Parking and Signs

Day-to-day details can also be important in the lease. Does renting space in the building entitle you to a certain number of parking spaces? Do you need to pay for additional spaces if you need them. Where can you install signs identifying your business? Do they need to be designed in a certain way?

Disputes

If your business and the landlord get into a dispute, how will it be resolved? Is there a required period of negotiation? Do the parties need to submit the dispute to mediation (usually cheaper than court) or can the parties sue each other immediately? Are rent obligations suspended during a major dispute? Can you withhold a portion of the rent that reflects the cost of the disputed issue?

6. Not Focusing the Lease Negotiations on Key Business Issues

Prospective tenants should not focus only on the rent and other payment terms – other key lease provisions can be much more significant to the future of your business. It’s important to ask and resolve the following questions:

  • How much notice does the landlord entity need to give if it wants to relocate your space to another part of the building?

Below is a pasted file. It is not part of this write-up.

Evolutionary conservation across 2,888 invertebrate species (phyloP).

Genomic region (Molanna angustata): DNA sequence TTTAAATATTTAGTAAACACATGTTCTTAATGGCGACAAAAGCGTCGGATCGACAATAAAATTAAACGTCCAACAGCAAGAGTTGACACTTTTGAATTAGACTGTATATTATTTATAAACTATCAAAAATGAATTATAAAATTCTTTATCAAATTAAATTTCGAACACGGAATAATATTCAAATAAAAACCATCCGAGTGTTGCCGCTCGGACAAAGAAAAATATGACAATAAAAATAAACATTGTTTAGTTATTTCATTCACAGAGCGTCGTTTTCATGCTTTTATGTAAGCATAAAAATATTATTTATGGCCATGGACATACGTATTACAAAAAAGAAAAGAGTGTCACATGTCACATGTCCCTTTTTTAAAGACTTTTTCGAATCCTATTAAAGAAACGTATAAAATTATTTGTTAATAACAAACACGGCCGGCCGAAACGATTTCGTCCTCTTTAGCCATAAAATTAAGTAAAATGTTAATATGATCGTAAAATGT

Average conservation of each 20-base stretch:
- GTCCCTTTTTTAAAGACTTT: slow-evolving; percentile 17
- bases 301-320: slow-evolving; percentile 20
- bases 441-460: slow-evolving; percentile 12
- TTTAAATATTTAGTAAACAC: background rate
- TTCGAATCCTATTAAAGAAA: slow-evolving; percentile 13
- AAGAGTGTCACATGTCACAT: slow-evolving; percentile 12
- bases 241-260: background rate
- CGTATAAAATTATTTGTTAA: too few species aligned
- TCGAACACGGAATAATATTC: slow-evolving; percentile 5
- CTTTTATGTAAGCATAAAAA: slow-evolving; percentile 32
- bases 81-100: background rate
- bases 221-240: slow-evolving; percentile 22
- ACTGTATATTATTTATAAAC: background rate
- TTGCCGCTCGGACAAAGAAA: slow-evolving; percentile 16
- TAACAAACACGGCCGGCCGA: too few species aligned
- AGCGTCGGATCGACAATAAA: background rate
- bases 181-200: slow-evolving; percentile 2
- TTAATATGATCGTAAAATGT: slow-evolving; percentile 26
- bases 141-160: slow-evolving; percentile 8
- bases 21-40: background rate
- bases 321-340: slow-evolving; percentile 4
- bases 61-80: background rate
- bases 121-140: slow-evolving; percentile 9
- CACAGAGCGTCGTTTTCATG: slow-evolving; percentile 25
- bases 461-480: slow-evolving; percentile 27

• Can you sublet or assign part of the lease if your business contracts?
  • Can you acquire additional space in the building if your business expands?
  • Can you cancel the lease and move to another building if there’s insufficient available expansion space?
  • Can you extend the term if you want to stay in the building?
  • Can you assign the lease to a buyer of your business?
  • Is the lease still valid if your business has a change of control?

7. Underestimating Negotiation Leverage

A tenant representative will understand the current condition of the real estate market in your city and the current situation of your particular landlord. For example, does the landlord need tenants? Is it about to lose a major tenant which will cause a significant vacancy in the building? Or does the landlord have a fully leased building for the indefinite future? Without this information, your company won’t understand how much negotiating leverage you may have and the range of incentives your landlord may be willing to offer to sign a new tenant.

Landlords will commonly agree to:

  • Periods when no rent is payable (so called “free rent”).
  • Periods of discounted rent.
  • Contributions to the costs of the tenant’s fit-out of the space.
  • Make certain improvements to the building that the tenant wants or needs.